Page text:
Bowman v. Haas

Filing 15

OPINION and ORDER Denying 1 Petition for Writ of Habeas Corpus, Denying Certificate of Appealability and Denying Leave to Proceed in forma pauperis on appeal. Signed by District Judge Paul D. Borman. (DTof)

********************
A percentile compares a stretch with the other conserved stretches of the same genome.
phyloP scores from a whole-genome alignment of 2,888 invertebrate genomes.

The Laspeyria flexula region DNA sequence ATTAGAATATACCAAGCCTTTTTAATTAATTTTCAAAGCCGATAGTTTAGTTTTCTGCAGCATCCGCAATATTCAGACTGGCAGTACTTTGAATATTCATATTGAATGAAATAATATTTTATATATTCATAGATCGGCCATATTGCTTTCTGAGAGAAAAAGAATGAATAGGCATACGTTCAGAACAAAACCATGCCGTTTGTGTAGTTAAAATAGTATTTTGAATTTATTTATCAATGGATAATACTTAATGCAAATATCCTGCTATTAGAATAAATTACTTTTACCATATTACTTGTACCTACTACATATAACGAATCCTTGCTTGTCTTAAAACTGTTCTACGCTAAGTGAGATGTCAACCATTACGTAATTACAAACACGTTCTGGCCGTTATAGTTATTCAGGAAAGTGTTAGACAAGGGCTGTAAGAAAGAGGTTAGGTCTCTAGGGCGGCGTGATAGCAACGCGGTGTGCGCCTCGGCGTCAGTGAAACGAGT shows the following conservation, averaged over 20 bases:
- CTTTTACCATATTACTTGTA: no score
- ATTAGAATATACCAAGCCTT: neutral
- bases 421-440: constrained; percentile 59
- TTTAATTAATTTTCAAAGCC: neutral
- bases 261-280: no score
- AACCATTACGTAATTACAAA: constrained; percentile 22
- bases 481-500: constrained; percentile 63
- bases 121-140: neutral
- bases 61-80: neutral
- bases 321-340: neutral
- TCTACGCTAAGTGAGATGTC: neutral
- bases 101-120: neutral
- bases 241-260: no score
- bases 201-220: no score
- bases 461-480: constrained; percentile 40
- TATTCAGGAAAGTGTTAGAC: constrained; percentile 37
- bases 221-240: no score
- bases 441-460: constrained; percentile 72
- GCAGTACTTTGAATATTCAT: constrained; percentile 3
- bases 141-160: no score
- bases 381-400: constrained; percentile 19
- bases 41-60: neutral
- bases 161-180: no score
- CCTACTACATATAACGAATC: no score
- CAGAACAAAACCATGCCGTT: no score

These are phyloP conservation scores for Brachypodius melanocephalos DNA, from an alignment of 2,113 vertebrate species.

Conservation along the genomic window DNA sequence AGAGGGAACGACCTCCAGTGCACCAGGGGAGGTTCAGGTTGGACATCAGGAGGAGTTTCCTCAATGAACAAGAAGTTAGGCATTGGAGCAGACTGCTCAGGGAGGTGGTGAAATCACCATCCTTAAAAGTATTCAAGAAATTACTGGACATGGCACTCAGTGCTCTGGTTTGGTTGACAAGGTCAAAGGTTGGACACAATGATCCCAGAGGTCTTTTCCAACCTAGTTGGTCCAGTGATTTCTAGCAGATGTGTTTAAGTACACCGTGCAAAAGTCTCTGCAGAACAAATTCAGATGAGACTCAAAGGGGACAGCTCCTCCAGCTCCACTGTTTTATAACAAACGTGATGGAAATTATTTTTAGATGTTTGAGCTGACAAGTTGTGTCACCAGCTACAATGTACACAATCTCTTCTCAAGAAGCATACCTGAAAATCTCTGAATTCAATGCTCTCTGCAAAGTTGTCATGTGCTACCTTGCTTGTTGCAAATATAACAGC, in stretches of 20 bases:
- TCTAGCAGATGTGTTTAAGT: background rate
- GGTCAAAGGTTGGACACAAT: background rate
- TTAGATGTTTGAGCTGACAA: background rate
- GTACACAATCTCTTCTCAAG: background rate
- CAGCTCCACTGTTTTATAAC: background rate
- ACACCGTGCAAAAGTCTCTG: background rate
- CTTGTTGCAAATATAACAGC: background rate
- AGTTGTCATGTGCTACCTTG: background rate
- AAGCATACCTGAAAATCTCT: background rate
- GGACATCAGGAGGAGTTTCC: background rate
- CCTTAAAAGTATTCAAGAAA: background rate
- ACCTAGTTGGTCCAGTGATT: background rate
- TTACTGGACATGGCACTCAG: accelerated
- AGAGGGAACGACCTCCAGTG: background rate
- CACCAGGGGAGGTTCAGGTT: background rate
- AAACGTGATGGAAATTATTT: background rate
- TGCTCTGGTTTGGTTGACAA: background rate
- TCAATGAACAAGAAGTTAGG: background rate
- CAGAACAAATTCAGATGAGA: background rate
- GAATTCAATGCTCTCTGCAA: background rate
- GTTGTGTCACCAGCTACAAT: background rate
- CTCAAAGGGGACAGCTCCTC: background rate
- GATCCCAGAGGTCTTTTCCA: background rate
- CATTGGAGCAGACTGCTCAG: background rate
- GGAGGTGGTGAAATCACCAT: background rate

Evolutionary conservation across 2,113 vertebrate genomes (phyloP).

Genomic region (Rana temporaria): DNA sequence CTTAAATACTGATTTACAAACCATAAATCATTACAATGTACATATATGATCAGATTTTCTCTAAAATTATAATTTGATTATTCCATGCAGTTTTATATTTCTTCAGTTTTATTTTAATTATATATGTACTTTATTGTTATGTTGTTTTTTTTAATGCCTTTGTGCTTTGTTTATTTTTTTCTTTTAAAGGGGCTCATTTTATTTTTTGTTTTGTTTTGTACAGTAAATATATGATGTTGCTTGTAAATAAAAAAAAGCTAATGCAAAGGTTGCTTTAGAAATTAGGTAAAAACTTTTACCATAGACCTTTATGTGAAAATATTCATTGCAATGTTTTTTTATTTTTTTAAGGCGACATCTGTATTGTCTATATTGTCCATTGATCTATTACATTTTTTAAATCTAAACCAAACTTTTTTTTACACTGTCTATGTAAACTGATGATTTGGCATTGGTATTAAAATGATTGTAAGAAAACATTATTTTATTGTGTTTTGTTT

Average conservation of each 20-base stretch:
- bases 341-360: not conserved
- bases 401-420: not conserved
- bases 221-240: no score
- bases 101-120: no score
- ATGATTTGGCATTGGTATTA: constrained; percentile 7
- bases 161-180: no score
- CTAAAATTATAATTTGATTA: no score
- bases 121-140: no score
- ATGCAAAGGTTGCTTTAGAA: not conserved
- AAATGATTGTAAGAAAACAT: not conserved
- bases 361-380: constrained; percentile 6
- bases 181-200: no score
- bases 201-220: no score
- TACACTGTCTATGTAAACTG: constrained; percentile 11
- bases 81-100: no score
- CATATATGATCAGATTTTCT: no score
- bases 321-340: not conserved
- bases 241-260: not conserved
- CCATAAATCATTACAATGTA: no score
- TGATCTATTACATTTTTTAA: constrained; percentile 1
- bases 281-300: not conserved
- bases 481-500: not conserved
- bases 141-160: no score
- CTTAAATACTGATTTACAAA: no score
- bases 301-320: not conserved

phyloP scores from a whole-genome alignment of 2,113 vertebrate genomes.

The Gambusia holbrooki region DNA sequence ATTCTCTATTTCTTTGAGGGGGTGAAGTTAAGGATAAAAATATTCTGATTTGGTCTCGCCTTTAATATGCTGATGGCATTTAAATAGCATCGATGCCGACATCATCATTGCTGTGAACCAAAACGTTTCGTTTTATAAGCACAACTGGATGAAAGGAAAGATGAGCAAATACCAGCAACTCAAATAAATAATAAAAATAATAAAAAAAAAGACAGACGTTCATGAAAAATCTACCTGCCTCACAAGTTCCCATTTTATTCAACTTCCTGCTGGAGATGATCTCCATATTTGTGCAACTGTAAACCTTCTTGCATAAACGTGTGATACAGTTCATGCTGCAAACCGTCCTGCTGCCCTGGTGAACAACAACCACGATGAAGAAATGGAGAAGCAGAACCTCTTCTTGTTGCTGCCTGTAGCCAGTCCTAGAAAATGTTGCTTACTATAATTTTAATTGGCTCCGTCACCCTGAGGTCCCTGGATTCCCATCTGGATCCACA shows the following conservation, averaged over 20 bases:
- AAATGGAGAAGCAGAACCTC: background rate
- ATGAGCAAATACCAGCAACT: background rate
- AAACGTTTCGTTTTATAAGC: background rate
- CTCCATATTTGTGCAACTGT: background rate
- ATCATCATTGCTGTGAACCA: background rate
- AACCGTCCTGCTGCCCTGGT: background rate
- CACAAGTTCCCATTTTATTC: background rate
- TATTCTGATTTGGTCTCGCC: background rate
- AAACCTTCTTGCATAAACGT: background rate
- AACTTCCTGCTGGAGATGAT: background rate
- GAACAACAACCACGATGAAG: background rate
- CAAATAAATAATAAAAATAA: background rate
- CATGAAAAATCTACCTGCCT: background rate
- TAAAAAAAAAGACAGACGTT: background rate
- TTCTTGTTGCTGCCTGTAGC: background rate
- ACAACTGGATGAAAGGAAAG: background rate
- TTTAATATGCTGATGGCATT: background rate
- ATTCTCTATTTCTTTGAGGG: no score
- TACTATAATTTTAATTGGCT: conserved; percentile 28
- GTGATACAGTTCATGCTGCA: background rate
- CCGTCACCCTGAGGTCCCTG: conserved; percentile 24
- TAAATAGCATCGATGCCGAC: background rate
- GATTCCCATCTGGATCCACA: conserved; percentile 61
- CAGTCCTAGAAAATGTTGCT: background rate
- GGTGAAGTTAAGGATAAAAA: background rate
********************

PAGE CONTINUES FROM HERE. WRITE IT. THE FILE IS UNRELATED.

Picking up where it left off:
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UNITED STATES DISTRICT COURT EASTERN DISTRICT OF MICHIGAN SOUTHERN DIVISION MICHAEL BOWMAN, #771568, Petitioner, CASE NO. 2:16-CV-10709 HONORABLE PAUL D. BORMAN v. RANDALL HAAS, Respondent. ________________________________/ OPINION AND ORDER DENYING THE PETITION FOR A WRIT OF HABEAS CORPUS, DENYING A CERTIFICATE OF APPEALABILITY, AND DENYING LEAVE TO PROCEED IN FORMA PAUPERIS ON APPEAL I. Introduction This is a habeas case brought pursuant to 28 U.S.C. § 2254. Michigan prisoner Michael Bowman (“Petitioner”) pleaded no contest to armed robbery, MICH. COMP. LAWS § 750.529, in the Gladwin County Circuit Court in 2013 and was sentenced to 15 to 30 years imprisonment in 2014. In his petition, he raises claims concerning the validity of his plea and the effectiveness of defense counsel. For the reasons set forth, the Court denies and dismisses with prejudice the habeas petition. The Court also denies a certificate of appealability and denies leave to proceed in forma pauperis on appeal. II. Facts and Procedural History Petitioner’s conviction arises from his armed robbery of a gun store with two co-defendants in Gladwin County, Michigan on March 18, 2013. The record reveals that Petitioner drove the co-defendants to the store where they intended to use pepper spray to facilitate the robbery. When one of the co-defendants realized he forgot the pepper spray, he used a hammer to hit the store owner in the head, causing severe injury. That co-defendant took several handguns and left the store. Petitioner picked him up and drove from the scene. The other co-defendant remained in the store and called 911 for the injured store owner before she left the scene. 11/13/13 Parties’ Offer of Proof. On November 13, 2013, Petitioner pleaded no contest to armed robbery in exchange for the dismissal of additional charges (assault with intent to murder, conspiracy, and felony firearm), a promise not to seek an habitual offender sentencing enhancement, and an agreement for a sentence within the guidelines. At the plea hearing, Petitioner acknowledged that he understood the terms of his plea, the maximum sentences that he could face, and the rights that he was giving up by pleading guilty. Petitioner also confirmed that it was his choice to plead no contest, that he was doing so freely and voluntarily, and that he had not been threatened or promised anything else in exchange for his plea. 11/13/13 Plea Hrg, pp. 5-9. Before sentencing, Petitioner filed a motion to withdraw his plea asserting that he felt coerced by defense counsel into accepting the plea bargain. On January 13, 2014, the trial court conducted a hearing and denied the motion. 1/13/14 Motion/Sent. Hrg., pp. 15-20. In doing so, the court found that there was “no undue pressure or anything 2 improper going on” with respect to the plea. Id. at p. 17. The court then sentenced Petitioner to 15 to 30 years imprisonment with credit for time served. Id. at pp. 30-31. Petitioner filed a delayed application for leave to appeal with the Michigan Court of Appeals raising the following claim: The trial court abused its discretion and violated Petitioner’s state and federal constitutional due process guarantees when it denied his request to withdraw his no contest plea before sentencing where Petitioner maintained his innocence and where trial counsel had been ineffective because Petitioner felt pressured and threatened by his attorney to accept a plea agreement. The court denied the application “for lack of merit in the grounds presented.” People v. Bowman, No. 322650 (Mich. Ct. App. Sept. 5, 2014). Petitioner also filed an application for leave to appeal with the Michigan Supreme Court, which was denied in a standard order. People v. Bowman, 497 Mich. 973, 859 N.W.2d 703 (2015). Petitioner thereafter filed his federal habeas petition raising the same claim presented to the state courts on direct appeal of his conviction. Respondent has filed an answer to the petition contending that it should be denied for lack of merit. III. Standard of Review The Antiterrorism and Effective Death Penalty Act of 1996 (“AEDPA”), codified at 28 U.S.C. § 2241 et seq., sets forth the standard of review that federal courts must use when considering habeas petitions brought by prisoners challenging state convictions. The AEDPA provides in relevant part: An application for a writ of habeas corpus on behalf of a person in custody pursuant to the judgment of a State court shall not be 3 granted with respect to any claim that was adjudicated on the merits in State court proceedings unless the adjudication of the claim-(1) resulted in a decision that was contrary to, or involved an unreasonable application of, clearly established Federal law, as determined by the Supreme Court of the United States; or (2) resulted in a decision that was based on an unreasonable determination of the facts in light of the evidence presented in the State court proceeding. 28 U.S.C. §2254(d) (1996). “A state court’s decision is ‘contrary to’ . . . clearly established law if it ‘applies a rule that contradicts the governing law set forth in [Supreme Court cases]’ or if it ‘confronts a set of facts that are materially indistinguishable from a decision of [the Supreme] Court and nevertheless arrives at a result different from [that] precedent.’” Mitchell v. Esparza, 540 U.S. 12, 15-16 (2003) (per curiam) (quoting Williams v. Taylor, 529 U.S. 362, 405-06 (2000)); see also Bell v. Cone, 535 U.S. 685, 694 (2002). “[T]he ‘unreasonable application’ prong of § 2254(d)(1) permits a federal habeas court to ‘grant the writ if the state court identifies the correct governing legal principle from [the Supreme] Court but unreasonably applies that principle to the facts of petitioner’s case.” Wiggins v. Smith, 539 U.S. 510, 520 (2003) (quoting Williams, 529 U.S. at 413); see also Bell, 535 U.S. at 694. However, “[i]n order for a federal court to find a state court’s application of [Supreme Court] precedent ‘unreasonable,’ the state court’s decision must have been more than incorrect or erroneous. The state court’s application must have been ‘objectively unreasonable.’” Wiggins, 539 U.S. at 520-21 4 (citations omitted); see also Williams, 529 U.S. at 409. “AEDPA thus imposes a ‘highly deferential standard for evaluating state-court rulings,’ and ‘demands that state-court decisions be given the benefit of the doubt.’” Renico v. Lett, 559 U.S. 766, 773 (2010) (quoting Lindh, 521 U.S. at 333, n. 7; Woodford v. Viscotti, 537 U.S. 19, 24 (2002) (per curiam)). The United States Supreme Court has held that “a state court’s determination that a claim lacks merit precludes federal habeas relief so long as ‘fairminded jurists could disagree’ on the correctness of the state court’s decision.” Harrington v. Richter, 562 U.S. 86, 101 (2011) (citing Yarborough v. Alvarado, 541 U.S. 652, 664 (2004)). The Supreme Court has emphasized “that even a strong case for relief does not mean the state court’s contrary conclusion was unreasonable.” Id. (citing Lockyer v. Andrade, 538 U.S. 63, 75 (2003)). A habeas court “must determine what arguments or theories supported or . . . could have supported, the state court’s decision; and then it must ask whether it is possible fairminded jurists could disagree that those arguments or theories are inconsistent with the holding in a prior decision” of the Supreme Court. Id. Thus, to obtain federal habeas relief, a state prisoner must show that the state court’s rejection of a claim “was so lacking in justification that there was an error well understood and comprehended in existing law beyond any possibility for fairminded disagreement.” Id.; see also White v. Woodall, _ U.S. _, 134 S. Ct. 1697, 1702 (2014). Federal judges “are required to afford state courts due respect by overturning their decisions only when 5 there could be no reasonable dispute that they were wrong.” Woods v. Donald, _ U.S. _, 135 S. Ct. 1372, 1376 (2015). A habeas petitioner cannot prevail as long as it is within the “realm of possibility” that fairminded jurists could find the state court decision to be reasonable. Woods v. Etherton, _ U.S. _, 136 S. Ct. 1149, 1152 (2016). Section 2254(d)(1) limits a federal court’s review to a determination of whether the state court’s decision comports with clearly established federal law as determined by the Supreme Court at the time the state court renders its decision. Williams, 529 U.S. at 412; see also Knowles v. Mirzayance, 556 U.S. 111, 122 (2009) (noting that the Supreme Court “has held on numerous occasions that it is not ‘an unreasonable application of clearly established Federal law’ for a state court to decline to apply a specific legal rule that has not been squarely established by this Court”) (quoting Wright v. Van Patten, 552 U.S. 120, 125-26 (2008) (per curiam)); Lockyer, 538 U.S. at 71-72. Section 2254(d) “does not require a state court to give reasons before its decision can be deemed to have been ‘adjudicated on the merits.’” Harrington, 562 U.S. at 100. Furthermore, it “does not require citation of [Supreme Court] cases–indeed, it does not even require awareness of [Supreme Court] cases, so long as neither the reasoning nor the result of the state-court decision contradicts them.” Early v. Packer, 537 U.S. 3, 8 (2002); see also Mitchell, 540 U.S. at 16. The requirements of “clearly established law” are to be determined solely by Supreme Court precedent. Thus, “circuit precedent does not constitute ‘clearly 6 established Federal law, as determined by the Supreme Court,’” and “cannot form the basis for habeas relief under AEDPA.” Parker v. Matthews, 567 U.S. 37, 48-49 (2012) (per curiam); see also Lopez v. Smith, _ U.S. _ 135 S. Ct. 1, 2 (2014) (per curiam). Lower federal court decisions may be useful in assessing the reasonableness of a state court’s decision. Stewart v. Erwin, 503 F.3d 488, 493 (6th Cir. 2007) (citing Williams v. Bowersox, 340 F.3d 667, 671 (8th Cir. 2003)); Dickens v. Jones, 203 F. Supp. 2d 354, 359 (E.D. Mich. 2002). Lastly, a state court’s factual determinations are presumed correct on federal habeas review. 28 U.S.C. § 2254(e)(1). A petitioner may rebut this presumption with clear and convincing evidence. Warren v. Smith, 161 F.3d 358, 360-61 (6th Cir. 1998). Habeas review is also “limited to the record that was before the state court.” Cullen v. Pinholster, 563 U.S. 170, 181 (2011). IV. Discussion Petitioner asserts that he is entitled to habeas relief because the trial court abused its discretion and violated his state and federal due process rights by denying his plea withdrawal motion. Specifically, Petitioner asserts that the trial court erred because he maintained his innocence and defense counsel was ineffective for coercing him into accepting a plea bargain. Respondent contends that this claim lacks merit. As an initial matter, the Court notes that Petitioner is not entitled to relief on any claim that the trial court abused its discretion, or otherwise violated state law, in refusing 7 to allow him to withdraw his plea. Such a claim is not cognizable on habeas review because it is a state law claim. A criminal defendant has no federal constitutional right, or absolute right under state law, to withdraw a knowing, intelligent, and voluntary plea. Chene v. Abramajtys, 76 F.3d 378, 1996 WL 34902, *2 (6th Cir. 1996) (table). Consequently, “the decision to permit a defendant to withdraw a plea invokes the trial court’s discretion. A trial court’s abuse of discretion generally is not a basis for habeas corpus relief.” Adams v. Burt, 471 F. Supp. 2d 835, 843 (E.D. Mich. 2007) (internal citations omitted); see also Hoffman v. Jones, 159 F. Supp. 2d 648, 655 (E.D. Mich. 2001). State courts are the final arbiters of state law and federal courts will not intervene in such matters. Lewis v. Jeffers, 497 U.S. 764, 780 (1990); see also Bradshaw v. Richey, 546 U.S. 74, 76 (2005); Sanford v. Yukins, 288 F.3d 855, 860 (6th Cir. 2002). Habeas relief does not lie for perceived errors of state law. See Estelle v. McGuire, 502 U.S. 62, 67-68 (1991) (“it is not the province of a federal habeas court to reexamine state-court determinations on state-law questions”). Habeas relief is thus not warranted on such a basis. Petitioner also asserts that his plea was not knowing, intelligent, and voluntary because he felt coerced by defense counsel into accepting a plea bargain. When a criminal defendant is convicted pursuant to a plea, habeas review is limited to whether the plea was made knowingly, intelligently, and voluntarily. United States v. Broce, 488 U.S. 563 (1989); Boykin v. Alabama, 395 U.S. 238 (1969). A plea is intelligent 8 and knowing where there is nothing to indicate that the defendant is incompetent or otherwise not in control of his or her mental faculties, is aware of the nature of the charges, and is advised by competent counsel. Brady v. United States, 397 U.S. 742, 756 (1970). The plea must be made “with sufficient awareness of the relevant circumstances and likely consequences.” Id. at 748. A plea is voluntary if it is not induced by threats or misrepresentations and the defendant is made aware of the direct consequences of the plea. Id. at 755. The voluntariness of a plea “can be determined only by considering all of the relevant circumstances surrounding it.” Id. at 749. In this case, the Michigan Court of Appeals denied leave to appeal for lack of merit in the grounds presented. The state court’s decision is neither contrary to Supreme Court precedent nor an unreasonable application of federal law or the facts.1 The state court record reveals that Petitioner’s plea was knowing, intelligent, and voluntary. Petitioner was 22 years old at the time of his plea and was familiar with the criminal justice system. There is no evidence that he suffered from any physical or mental problems which would have impaired his ability to understand the criminal proceedings or his plea. Petitioner was represented by legal counsel and conferred with counsel during the plea process. The trial court advised Petitioner of his trial rights and the fact that he would be giving up those rights by pleading guilty. The parties discussed the charges, the terms of the plea agreement, and the consequences of the plea. Petitioner indicated that he understood the plea agreement and wanted to plead no 9 contest, that he had not been threatened or coerced or promised anything other than what was included in the agreement, and that it was his own decision to plead no contest. He is bound by those statements. See Ramos v. Rogers, 170 F.3d 560, 566 (6th Cir. 1999). There is no evidence of coercion. The fact that Petitioner was subsequently dissatisfied with his plea or may have hoped for more lenient treatment does not render his plea unknowing or involuntary. See Brady, 397 U.S. at 757. Petitioner seems to assert that his plea is invalid because he is innocent. A guilty or no contest plea, however, involves a waiver of many constitutional rights, including the right to a trial where the prosecution has the burden of proving guilt beyond a reasonable doubt, the right to confront adverse witnesses, and the right to present evidence in one’s defense. See Fautenberry v. Mitchell, 515 F.3d 614, 636 (6th Cir. 2008) (citing Boykin, 395 U.S. at 243). A defendant who pleads guilty or no contest waives all pre-plea issues, Tollett v. Henderson, 411 U.S. 258, 267 (1973), including any claim that he had a defense to the charges. Wilson v. United States, 962 F.2d 996, 997 (11th Cir. 1992); Siegel v. New York, 691 F.2d 620, 626 n. 6 (2d Cir. 1981) (citing Tollett and McMann v. Richardson, 397 U.S. 759 (1970)). A defendant “is not entitled to withdraw his plea merely because he discovers long after the plea has been accepted that his calculus misapprehended the quality of the State’s case or the likely penalties attached to alternative courses of action.” Brady, 397 U.S. at 757. Petitioner waived 1 The Court would reach the same result under a de novo standard of review. 10 his right to present a defense to the charges by pleading no contest. See Broce, 488 U.S. at 569; Tollett, 411 U.S. at 267. Petitioner also fails to show that defense counsel was ineffective in advising him about his case and the plea bargain. The Supreme Court has set forth a two-part test for evaluating the claim of a habeas petitioner who is challenging a plea on the ground that he or she was denied the Sixth Amendment right to the effective assistance of counsel. First, the petitioner must establish that “counsel’s representation fell below an objective standard of reasonableness.” Hill v. Lockhart, 474 U.S. 52, 57-58 (1985) (quoting Strickland v. Washington, 466 U.S. 668, 688 (1984)). To demonstrate that counsel’s performance fell below this standard, a petitioner must overcome the “strong presumption that counsel’s conduct falls within the wide range of reasonable professional assistance.” Strickland, 466 U.S. at 689. Second, if the petitioner satisfies the first prong of this test, the petitioner must then demonstrate that counsel’s performance resulted in prejudice, i.e., “that there is a reasonable probability that, but for counsel’s errors, [he/she] would not have pleaded guilty and would have insisted on going to trial.” Hill, 474 U.S. at 59. The Supreme Court has explained that “[i]n many guilty plea cases, the ‘prejudice’ inquiry will closely resemble the inquiry engaged in by courts reviewing ineffective-assistance challenges to convictions obtained through a trial.” Id. The Supreme Court has also emphasized that “these predictions of the outcome at a possible trial, where necessary, should be 11 made objectively, without regard for the ‘idiosyncracies of the particular decisionmaker.’” Id. at 59-60 (quoting Strickland, 466 U.S. at 695). The Supreme Court has confirmed that a federal court’s consideration of ineffective assistance of counsel claims arising from state criminal proceedings is quite limited on habeas review due to the deference accorded trial attorneys and state appellate courts reviewing their performance. “The standards created by Strickland and § 2254(d) are both ‘highly deferential,’ and when the two apply in tandem, review is ‘doubly’ so.” Harrington, 562 U.S. at 105 (internal and end citations omitted). “When § 2254(d) applies, the question is not whether counsel’s actions were reasonable. The question is whether there is any reasonable argument that counsel satisfied Strickland’s deferential standard.” Id. Additionally, the Supreme Court has emphasized the extraordinary deference to be afforded trial counsel in the area of plea bargaining. See Premo v. Moore, 562 U.S. 115, 125 (2011) (stating that “strict adherence to the Strickland standard [is] all the more essential when reviewing the choices an attorney made at the plea bargain stage”); Bray v. Andrews, 640 F.3d 731, 738 (6th Cir. 2011) (citing Premo). To the extent that Petitioner asserts that defense counsel was ineffective for failing to take certain actions during the pre-plea period, he is not entitled to relief. As discussed supra, claims about the deprivation of constitutional rights that occur before 12 the entry of a guilty or no contest plea are foreclosed by the plea. Broce, 488 U.S. at 569; Tollett, 411 U.S. at 267. The Supreme Court has explained: [A] guilty plea represents a break in the chain of events which has preceded it in the criminal process. When a criminal defendant has solemnly admitted in open court that he is in fact guilty of the offense with which he is charged, he may not thereafter raise independent claims relating to the deprivation of constitutional rights that occurred prior to the entry of the guilty plea. He may only attack the voluntary and intelligent character of the guilty plea by showing that the advice he received from counsel was not within [constitutional standards]. Tollett, 411 U.S. at 267. Simply stated, a defendant who pleads guilty or no contest waives any non-jurisdictional claims that arose before the plea. In such a case, a reviewing court’s inquiry is limited to whether the plea was knowing, intelligent, and voluntary. Broce, 488 U.S. at 569. Accordingly, any claim that defense counsel was ineffective for failing to take certain actions during the pre-trial period is foreclosed by Petitioner’s plea and does not warrant relief. Petitioner states that he felt threatened and pressured by defense counsel into accepting a plea bargain and that counsel erred in advising him to plead no contest. Petitioner, however, fails to show that counsel threatened him or pressured him into accepting the plea. While it is true that counsel requested that Petitioner pay the balance of his agreed-upon retainer fee, counsel also advised Petitioner that it was his own choice to accept or reject the plea offer. See 9/27/13 Counsel Ltr. Petitioner’s statements at the plea hearing – that it was his choice to plead no contest and that neither 13 he nor his family had been threatened – also belie his claim that he was threatened or pressured into pleading no contest. Petitioner fails to show that his plea was coerced. Petitioner also asserts that defense counsel was deficient in investigating his case and advising him to accept the plea bargain. It is well-settled that defense counsel has a duty to conduct a reasonable investigation into the facts of a defendant’s case, or to make a reasonable determination that such investigation is unnecessary. See Strickland, 466 U.S. at 690-91; Lundgren v. Mitchell, 440 F.3d 754, 771 (6th Cir. 2006); O'Hara v. Wiggington, 24 F.3d 823, 828 (6th Cir. 1994). In this case, the record as whole indicates that counsel investigated Petitioner’s case and was prepared for trial. Petitioner fails to provide facts which show what more counsel could have done to investigate or prepare for trial which would have benefitted the defense. Conclusory allegations are insufficient to demonstrate that defense counsel was ineffective. Cross v. Stovall, 238 F. App’x 32, 39-40 (6th Cir. 2007); Workman v. Bell, 178 F.3d 759, 771 (6th Cir. 1998); see also Washington v. Renico, 455 F.3d 722, 733 (6th Cir. 2006) (bald assertions and conclusory allegations do not provide a basis for evidentiary hearing on habeas review). Moreover, counsel’s strategy in pursuing a plea and foregoing other avenues of defense was reasonable given the charges against Petitioner, the pre-trial evidence which showed that Petitioner was guilty as an aider and abettor to the crime, the fact that Petitioner’s co-defendants were scheduled to testify against him, the lack of a solid 14 defense, and the fact that Petitioner was subject to a life sentence if convicted after trial. Counsel was able to secure the dismissal of additional felony charges, a guarantee that the prosecutor would not seek an habitual offender sentencing enhancement, and an agreement that Petitioner would be sentenced within the guidelines in exchange for his plea. Counsel’s conduct was reasonable under the circumstances. Lastly, Petitioner fails to show that but for defense counsel’s advice, he would not have pleaded no contest and would have insisted on going to trial. As discussed, the prosecution had a strong case against Petitioner, which included testimony by his co-defendants implicating him as an aider and abettor in the crime, and Petitioner faced a life sentence if convicted without the benefit of the plea bargain. Petitioner fails to establish that defense counsel was ineffective under the Strickland/Hill standard. The Court is satisfied that Petitioner’s plea was knowing, intelligent, and voluntary. Habeas relief is not warranted. V. Conclusion For the reasons stated, the Court concludes that Petitioner is not entitled to federal habeas relief. Accordingly, the Court DENIES WITH PREJUDICE the petition for a writ of habeas corpus. Before Petitioner may appeal the Court’s decision, a certificate of appealability must issue. See 28 U.S.C. § 2253(c)(1)(a); FED. R. APP. P. 22(b). A certificate of appealability may issue “only if the applicant has made a substantial showing of the 15 denial of a constitutional right.” 28 U.S.C. § 2253(c)(2). Slack v. McDaniel, 529 U.S. 473, 484-85 (2000). “A petitioner satisfies this standard by demonstrating that . . . jurists could conclude the issues presented are adequate to deserve encouragement to proceed further.” Miller-El v. Cockrell, 537 U.S. 322, 327 (2003). Petitioner makes no such showing. Accordingly, the Court DENIES a certificate of appealability. The Court also DENIES Petitioner leave to proceed in forma pauperis on appeal as an appeal cannot be taken in good faith. See FED. R. APP. P. 24(a). IT IS SO ORDERED. s/Paul D. Borman Paul D. Borman United States District Judge Dated: September 7, 2017 CERTIFICATE OF SERVICE The undersigned certifies that a copy of the foregoing order was served upon each attorney or party of record herein by electronic means or first class U.S. mail on September 7, 2017. s/D. Tofil Deborah Tofil, Case Manager 16